More people telecommmuting to work

Rising commute times and skyrocketing housing prices are making Seattle a hot spot for telecommuting jobs

Rising commute times and skyrocketing housing prices are making Seattle a hot spot for telecommuting jobs.

The latest numbers show Washington State is one of the better places for those who want to work from home.

The numbers of telecommuters are still relatively low, compared to traditional on-site jobs.

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Using Census information, the job search website Flexjobs found 5.5 percent of working people in Washington telecommute.

The national average is 4.5 percent, and Washington ranks 10th in the country.

Jeatt Berg is one of those telecommuters.

She used to live in West Seattle and it would take her 45 minutes to get to her financial analyst job for a major health care insurance provider on Capitol Hill.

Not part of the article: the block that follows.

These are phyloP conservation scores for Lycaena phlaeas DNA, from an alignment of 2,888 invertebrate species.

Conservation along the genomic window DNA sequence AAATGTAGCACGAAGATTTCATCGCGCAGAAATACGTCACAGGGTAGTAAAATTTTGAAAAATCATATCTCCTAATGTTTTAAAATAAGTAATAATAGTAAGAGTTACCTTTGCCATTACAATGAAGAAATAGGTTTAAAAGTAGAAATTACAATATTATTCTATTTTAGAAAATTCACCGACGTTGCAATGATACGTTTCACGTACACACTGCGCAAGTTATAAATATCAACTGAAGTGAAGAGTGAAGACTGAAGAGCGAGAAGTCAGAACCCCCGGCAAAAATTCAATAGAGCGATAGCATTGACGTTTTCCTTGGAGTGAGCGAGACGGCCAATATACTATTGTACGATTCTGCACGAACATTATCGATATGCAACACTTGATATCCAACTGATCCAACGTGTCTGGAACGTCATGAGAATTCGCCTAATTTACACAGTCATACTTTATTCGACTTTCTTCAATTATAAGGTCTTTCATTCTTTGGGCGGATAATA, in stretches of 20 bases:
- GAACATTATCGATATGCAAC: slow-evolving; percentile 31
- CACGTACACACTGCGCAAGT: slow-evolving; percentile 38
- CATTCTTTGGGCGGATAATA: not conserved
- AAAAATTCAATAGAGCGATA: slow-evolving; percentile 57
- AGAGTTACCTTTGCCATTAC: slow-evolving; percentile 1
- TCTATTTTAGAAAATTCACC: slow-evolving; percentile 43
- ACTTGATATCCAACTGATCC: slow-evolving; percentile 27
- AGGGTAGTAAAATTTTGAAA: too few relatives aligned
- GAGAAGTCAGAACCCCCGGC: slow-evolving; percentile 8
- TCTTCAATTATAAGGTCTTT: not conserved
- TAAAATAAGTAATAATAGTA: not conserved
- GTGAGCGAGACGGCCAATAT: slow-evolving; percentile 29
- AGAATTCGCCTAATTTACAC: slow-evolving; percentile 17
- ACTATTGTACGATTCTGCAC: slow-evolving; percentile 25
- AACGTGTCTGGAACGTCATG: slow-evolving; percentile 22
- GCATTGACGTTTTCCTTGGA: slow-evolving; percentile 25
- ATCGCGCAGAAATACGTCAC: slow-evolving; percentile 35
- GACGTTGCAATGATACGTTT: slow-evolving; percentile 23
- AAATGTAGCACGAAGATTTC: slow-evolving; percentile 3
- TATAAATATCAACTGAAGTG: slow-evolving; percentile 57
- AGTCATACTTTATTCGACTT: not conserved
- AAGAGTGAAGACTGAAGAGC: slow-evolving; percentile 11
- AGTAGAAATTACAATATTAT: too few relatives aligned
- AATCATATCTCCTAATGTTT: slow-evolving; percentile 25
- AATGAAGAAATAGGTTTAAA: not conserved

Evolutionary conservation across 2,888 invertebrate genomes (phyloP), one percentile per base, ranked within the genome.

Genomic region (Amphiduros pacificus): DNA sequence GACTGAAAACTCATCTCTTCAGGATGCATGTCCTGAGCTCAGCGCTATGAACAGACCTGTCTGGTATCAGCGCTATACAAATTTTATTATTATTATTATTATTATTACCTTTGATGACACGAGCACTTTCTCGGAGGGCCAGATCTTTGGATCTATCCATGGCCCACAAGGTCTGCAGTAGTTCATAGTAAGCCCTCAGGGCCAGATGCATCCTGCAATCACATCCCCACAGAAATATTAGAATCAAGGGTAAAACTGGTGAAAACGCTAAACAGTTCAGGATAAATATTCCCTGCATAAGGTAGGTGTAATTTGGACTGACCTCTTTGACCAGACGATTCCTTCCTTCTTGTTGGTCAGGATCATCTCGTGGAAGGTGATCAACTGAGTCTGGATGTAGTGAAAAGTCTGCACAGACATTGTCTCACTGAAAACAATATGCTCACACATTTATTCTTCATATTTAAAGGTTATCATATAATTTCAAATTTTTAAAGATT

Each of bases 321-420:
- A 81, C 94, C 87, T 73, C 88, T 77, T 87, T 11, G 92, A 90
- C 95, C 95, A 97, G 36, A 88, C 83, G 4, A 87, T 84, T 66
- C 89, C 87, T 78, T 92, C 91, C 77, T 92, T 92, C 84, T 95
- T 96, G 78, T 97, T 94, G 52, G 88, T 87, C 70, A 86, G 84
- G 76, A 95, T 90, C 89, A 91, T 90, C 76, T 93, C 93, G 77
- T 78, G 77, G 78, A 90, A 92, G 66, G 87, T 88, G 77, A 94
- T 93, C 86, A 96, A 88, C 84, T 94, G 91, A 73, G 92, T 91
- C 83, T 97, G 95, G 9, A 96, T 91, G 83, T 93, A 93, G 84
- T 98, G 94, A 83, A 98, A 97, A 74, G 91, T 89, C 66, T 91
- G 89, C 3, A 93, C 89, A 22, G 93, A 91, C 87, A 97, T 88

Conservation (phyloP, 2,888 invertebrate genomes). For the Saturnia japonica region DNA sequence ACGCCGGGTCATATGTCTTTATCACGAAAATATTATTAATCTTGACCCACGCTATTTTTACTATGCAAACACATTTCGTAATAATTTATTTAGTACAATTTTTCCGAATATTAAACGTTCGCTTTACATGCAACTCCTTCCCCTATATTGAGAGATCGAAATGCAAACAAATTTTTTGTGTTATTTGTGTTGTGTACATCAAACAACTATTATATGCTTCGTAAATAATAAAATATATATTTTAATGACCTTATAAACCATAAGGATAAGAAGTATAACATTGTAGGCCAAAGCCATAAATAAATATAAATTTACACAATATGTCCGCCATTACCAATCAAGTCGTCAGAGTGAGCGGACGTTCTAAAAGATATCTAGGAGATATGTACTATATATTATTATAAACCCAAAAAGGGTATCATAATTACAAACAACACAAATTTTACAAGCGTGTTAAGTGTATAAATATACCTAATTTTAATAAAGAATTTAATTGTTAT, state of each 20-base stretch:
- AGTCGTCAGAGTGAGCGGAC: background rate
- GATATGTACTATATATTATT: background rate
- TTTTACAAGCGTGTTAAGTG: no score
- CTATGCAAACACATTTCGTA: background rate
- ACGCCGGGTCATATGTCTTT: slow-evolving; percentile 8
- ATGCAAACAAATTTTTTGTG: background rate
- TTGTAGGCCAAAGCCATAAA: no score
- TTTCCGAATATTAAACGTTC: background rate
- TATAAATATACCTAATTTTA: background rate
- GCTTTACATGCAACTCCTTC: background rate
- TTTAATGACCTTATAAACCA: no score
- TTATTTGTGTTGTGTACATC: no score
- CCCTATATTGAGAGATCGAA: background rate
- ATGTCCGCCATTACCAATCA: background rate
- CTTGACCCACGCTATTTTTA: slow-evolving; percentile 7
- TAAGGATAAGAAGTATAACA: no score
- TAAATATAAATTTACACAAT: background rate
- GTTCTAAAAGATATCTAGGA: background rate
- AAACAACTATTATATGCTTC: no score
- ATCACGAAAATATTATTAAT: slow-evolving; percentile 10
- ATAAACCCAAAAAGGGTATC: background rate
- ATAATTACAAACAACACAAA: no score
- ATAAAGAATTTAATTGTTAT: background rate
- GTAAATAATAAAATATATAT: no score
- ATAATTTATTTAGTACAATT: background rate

When she had her daughter Anika, she started looking for a telecommuting job so she wouldn’t have to sit in traffic.

Three months later, through the FlexJobs website, she found a similar job that paid more and allowed her and her husband to move to Camono Island – giving her no commute, a lower mortgage payment and a view of Puget Sound.

Berg says she was surprised how many companies had telecommuting jobs available in the area.

"It just makes sense, with the way technology is going, with what works for people.  The cost of living in Seattle, where a lot of the jobs are.  The commute; there's too many cars on the street.  I really think this makes sense and this is where it should be going,” said Berg.

Though telecommuting isn't an option for many people, there are a lot of jobs out there.

Reporter Jeff Dubois checked the FlexJobs website and found full-time telecommuting jobs for writers, analysts, consultants, engineers, programmers and coders, sales representatives and more.

Workforce experts said there will be more and more off-site job opportunities in the future.

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